Lenticular imaging emerged around 1903. However, not until the 1960s, with plastic lens advances, was it able to really take off as an imaging-display process.
Three-dimensional lenticular images are created using several photographs (or in the case of digital imaging, similar views) of an object, each at a slightly different angle. After individual images are interlaced, or "woven," together, the composite image is printed as an interlaced photograph or graphic image. The final output is then matched and laminated with a special, high-resolution, multi-faceted (lenticular) lens that creates 3-D or animated signage.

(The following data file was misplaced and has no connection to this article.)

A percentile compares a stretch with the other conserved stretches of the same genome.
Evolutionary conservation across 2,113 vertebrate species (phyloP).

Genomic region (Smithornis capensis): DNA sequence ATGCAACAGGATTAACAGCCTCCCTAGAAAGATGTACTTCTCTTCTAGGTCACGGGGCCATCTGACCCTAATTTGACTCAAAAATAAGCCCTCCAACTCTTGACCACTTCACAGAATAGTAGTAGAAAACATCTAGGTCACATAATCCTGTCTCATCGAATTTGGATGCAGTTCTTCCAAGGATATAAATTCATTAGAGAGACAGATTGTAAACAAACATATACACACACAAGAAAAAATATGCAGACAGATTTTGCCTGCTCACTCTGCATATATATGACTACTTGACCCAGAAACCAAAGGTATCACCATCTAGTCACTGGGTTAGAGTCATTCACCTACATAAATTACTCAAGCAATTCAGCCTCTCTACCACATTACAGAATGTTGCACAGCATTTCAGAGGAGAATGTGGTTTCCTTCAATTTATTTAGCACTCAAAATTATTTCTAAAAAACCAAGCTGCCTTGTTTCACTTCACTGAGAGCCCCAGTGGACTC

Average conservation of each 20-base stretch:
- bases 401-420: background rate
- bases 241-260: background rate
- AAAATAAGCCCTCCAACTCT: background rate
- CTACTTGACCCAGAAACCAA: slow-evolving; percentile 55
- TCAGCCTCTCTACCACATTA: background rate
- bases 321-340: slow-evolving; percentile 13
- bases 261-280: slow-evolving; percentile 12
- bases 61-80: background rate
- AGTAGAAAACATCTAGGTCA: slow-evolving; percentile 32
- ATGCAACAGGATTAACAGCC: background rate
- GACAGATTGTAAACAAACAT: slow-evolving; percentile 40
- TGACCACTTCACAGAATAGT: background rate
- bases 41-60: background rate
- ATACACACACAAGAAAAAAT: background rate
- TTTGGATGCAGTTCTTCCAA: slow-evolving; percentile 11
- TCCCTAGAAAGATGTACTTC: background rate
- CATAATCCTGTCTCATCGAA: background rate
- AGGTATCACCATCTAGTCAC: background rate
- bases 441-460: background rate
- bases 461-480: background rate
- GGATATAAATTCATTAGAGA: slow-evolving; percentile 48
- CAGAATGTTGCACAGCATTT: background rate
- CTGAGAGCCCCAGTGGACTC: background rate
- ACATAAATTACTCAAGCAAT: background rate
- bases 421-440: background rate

As the viewer peers at the lenticular picture, the lens face splits the image into a series of left and right views that are optically combined by the viewer into a single 3-D or animated image.
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